Bron you have so much wisdom. I always said even as a teenager that as soon as I would be a mother I would allow my children to be who they want to be as opposed to who I want them to be. I think it can be fun discovering what your children enjoy and encouraging them to pursue it.

    • Maxabella says

      I agree, Bec – it is loads of fun getting to know our children as they grow into the people they were all along. I know I get caught up in ‘expectations’ more than I would like, but overall I always remember to take a step back and get myself back on track. To guide, rather than to build. x

  9. says

    I am so in love with this post. One of the advantages of having a child that was just never going to fit the mould is that I have had to go on this journey of discovery in order to be able to raise him. It’s absolutely changed my life! We are raising a generation of children for whom the world is changing so rapidly that we cannot predict their future. We’re probably the first generation of parents to ever have to do this. We need new ways to parent – working with who our children “are” rather than who “we’d like them to be” probably has the best chance of them actually growing up to be successful adults. Hoping we can have a lot more of these discussions too! (PS. ADORE the pic!!!)

    • Maxabella says

      Yours is such an interesting perspective, Cath. I wonder if the square peg kids really do end up being more resilient than the round kids because they, and their parents, have to make their own way. In a way it would be rather refreshing to be ‘different’ already because then you can just be who you are and STILL be ‘different’. I quite like that. x

  10. says

    Lovely Bron, such a heartfelt post :) I would love to see my girls grow up and follow their dreams. Popette (5.5) has already told us that when she grows up she wants to be a teacher, vet, ice cream shop owner, magician and Zoo keeper….I’m not sure how she’s going to fit it all in 😉

  11. says

    Yes! Parent the child you have. Not the one you hoped for, or the one you were. But to do that we’ve really got to listen to our kids. And let their answers just be, and not try to influence them, or twist them, or ignore them. Like you’ve said, we need to respect them.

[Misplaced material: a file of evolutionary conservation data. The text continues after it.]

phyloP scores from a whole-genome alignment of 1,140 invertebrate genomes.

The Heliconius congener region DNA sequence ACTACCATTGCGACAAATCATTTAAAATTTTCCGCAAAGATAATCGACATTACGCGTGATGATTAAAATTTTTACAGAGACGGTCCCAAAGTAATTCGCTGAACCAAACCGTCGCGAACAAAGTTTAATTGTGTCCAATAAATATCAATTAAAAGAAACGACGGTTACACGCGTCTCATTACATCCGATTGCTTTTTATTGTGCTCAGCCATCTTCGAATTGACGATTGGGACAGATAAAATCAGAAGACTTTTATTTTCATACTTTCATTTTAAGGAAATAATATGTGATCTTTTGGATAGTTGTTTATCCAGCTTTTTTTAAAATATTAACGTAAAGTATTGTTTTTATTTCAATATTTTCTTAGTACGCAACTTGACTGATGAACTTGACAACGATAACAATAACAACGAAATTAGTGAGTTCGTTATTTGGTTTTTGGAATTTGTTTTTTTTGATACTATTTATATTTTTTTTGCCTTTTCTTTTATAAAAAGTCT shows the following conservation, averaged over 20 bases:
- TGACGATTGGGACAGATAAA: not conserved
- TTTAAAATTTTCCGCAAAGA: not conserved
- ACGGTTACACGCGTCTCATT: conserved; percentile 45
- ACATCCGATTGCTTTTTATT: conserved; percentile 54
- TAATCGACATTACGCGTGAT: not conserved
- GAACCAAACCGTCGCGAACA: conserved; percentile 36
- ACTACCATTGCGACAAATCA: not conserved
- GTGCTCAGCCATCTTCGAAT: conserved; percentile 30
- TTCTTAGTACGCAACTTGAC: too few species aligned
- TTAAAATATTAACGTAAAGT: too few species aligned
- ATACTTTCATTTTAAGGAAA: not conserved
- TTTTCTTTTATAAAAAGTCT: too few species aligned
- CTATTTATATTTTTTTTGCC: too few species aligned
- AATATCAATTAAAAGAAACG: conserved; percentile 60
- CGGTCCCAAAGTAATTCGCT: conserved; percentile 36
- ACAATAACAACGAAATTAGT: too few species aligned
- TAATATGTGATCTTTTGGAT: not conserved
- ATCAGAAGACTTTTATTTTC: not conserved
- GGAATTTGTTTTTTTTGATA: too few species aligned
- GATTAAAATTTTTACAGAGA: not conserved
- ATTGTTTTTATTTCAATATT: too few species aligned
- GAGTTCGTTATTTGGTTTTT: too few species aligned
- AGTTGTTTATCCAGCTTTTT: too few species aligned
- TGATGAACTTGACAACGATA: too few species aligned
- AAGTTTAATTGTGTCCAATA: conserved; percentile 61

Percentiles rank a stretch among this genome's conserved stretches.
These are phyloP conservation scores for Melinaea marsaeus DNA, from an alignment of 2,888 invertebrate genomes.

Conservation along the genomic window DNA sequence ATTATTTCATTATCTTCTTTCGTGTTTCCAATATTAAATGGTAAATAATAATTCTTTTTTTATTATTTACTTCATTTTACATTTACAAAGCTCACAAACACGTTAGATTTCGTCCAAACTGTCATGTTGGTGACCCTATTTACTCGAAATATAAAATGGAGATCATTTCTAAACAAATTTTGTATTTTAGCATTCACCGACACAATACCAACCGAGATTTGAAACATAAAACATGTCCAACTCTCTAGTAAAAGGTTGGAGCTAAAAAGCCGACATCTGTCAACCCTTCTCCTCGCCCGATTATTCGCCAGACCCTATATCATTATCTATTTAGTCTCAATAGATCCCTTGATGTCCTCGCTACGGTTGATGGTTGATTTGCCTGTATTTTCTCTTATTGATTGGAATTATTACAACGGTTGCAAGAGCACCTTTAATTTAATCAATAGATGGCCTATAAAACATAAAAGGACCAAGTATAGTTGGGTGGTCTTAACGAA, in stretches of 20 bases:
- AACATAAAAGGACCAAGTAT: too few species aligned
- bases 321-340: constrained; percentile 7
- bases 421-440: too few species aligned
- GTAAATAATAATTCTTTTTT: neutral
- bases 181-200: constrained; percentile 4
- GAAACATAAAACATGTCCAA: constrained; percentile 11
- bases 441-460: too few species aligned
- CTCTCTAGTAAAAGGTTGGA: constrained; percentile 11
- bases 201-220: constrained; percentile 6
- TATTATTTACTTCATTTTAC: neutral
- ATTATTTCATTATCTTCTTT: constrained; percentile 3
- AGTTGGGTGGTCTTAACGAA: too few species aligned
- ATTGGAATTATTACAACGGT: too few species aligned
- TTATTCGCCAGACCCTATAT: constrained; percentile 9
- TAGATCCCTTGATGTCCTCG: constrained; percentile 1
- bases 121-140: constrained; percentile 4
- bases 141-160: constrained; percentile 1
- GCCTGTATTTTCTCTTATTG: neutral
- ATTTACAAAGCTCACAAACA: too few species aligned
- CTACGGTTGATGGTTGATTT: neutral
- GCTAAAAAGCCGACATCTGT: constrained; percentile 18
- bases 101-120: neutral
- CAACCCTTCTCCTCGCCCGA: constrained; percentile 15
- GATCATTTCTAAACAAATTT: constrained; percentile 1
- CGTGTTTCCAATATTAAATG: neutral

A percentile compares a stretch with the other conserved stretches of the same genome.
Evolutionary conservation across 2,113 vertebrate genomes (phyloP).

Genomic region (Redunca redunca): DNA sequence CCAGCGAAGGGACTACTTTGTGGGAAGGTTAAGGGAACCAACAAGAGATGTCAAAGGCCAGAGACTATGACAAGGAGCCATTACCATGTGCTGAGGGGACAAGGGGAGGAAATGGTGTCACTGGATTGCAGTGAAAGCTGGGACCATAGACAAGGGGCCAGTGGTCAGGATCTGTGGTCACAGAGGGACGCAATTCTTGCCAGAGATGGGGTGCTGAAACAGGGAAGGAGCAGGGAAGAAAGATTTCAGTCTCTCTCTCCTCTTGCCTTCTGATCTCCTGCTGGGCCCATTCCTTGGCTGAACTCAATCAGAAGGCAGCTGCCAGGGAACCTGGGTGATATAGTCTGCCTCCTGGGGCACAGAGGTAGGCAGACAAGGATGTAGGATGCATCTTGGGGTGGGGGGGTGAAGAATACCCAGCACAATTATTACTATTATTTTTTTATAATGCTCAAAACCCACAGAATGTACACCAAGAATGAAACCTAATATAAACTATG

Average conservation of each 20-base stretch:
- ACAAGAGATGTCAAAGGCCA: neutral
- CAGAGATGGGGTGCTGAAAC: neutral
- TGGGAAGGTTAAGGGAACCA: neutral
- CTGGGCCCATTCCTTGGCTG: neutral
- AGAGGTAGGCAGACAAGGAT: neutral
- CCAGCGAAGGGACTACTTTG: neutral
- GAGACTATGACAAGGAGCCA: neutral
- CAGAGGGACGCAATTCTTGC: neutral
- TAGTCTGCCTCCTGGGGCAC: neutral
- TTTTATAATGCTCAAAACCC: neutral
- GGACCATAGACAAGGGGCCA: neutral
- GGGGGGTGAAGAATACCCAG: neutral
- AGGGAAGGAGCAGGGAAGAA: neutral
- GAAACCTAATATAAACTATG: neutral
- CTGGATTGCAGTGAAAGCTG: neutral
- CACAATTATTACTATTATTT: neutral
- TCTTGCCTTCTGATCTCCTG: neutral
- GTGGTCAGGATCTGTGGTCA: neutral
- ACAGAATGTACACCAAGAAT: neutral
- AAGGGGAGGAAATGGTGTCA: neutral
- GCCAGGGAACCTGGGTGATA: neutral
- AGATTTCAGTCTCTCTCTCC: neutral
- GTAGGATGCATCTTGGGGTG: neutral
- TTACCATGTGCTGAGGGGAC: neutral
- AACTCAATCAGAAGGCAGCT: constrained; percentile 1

I think sometimes, by the time we get to parenthood we are so battle weary from life, that we just want our littlies, the ones we love more than anything ever, to skip all that hardness and life lessons, even if they have given us wisdom and perspective. We don’t want our kids to have the same regrets, or we want them to love something as much as we did. Wouldn’t it be great if upon entering the world, through our DNA or something, our kids already had some innate knowledge of the mistakes we’d made, so they didn’t have to learn them themselves? No such luck

    • Maxabella says

      No such luck. Your comment has actually sparked something in me that I can’t quite formulate to respond – something about the importance of the being battle weary. Mistakes – the things we try to avoid most in the world – they have made us who we are today. Would we really want to avoid them? And we know for certain that the mistakes our children will make will be different to the ones we made – as they must. I just don’t know. I’m going to have to do some more thinking on this one. x

      • says

        Yeah, it’s tricky… Like that saying of having no regrets because it’s made you who you are today. Except… Even if we are happy with our lives now, and we can see the silver linings, there are still some mistakes – or even more broadly, situations we’ve found ourselves in, circumstances that happened upon us – that we just wouldn’t wish on anyone, let alone our children. Even if it means it’s made us who we are. If I’m honest, I want mistakes and hardships for my kids, just *not as bad as mine*. That probably makes me an (emotionally speaking) cotton-wool parent…

        • Maxabella says

          Maybe, maybe not, but, like you, I am suspicious of anyone who claims they have ‘no regrets’. I regret many things, all of them things that hurt others along the way. Do the ‘no regrets’ people factor in the way they have also made OTHER PEOPLE who THEY are today as well? I think not…

          All I know is this: we guide, we support, we nurture, we hope and we love with all our might, but we cannot live it for them. x

  12. says

    Wasn’t Tess’ article wonderful! I immediately wrote to her to tell her so. As i am writing to you know :)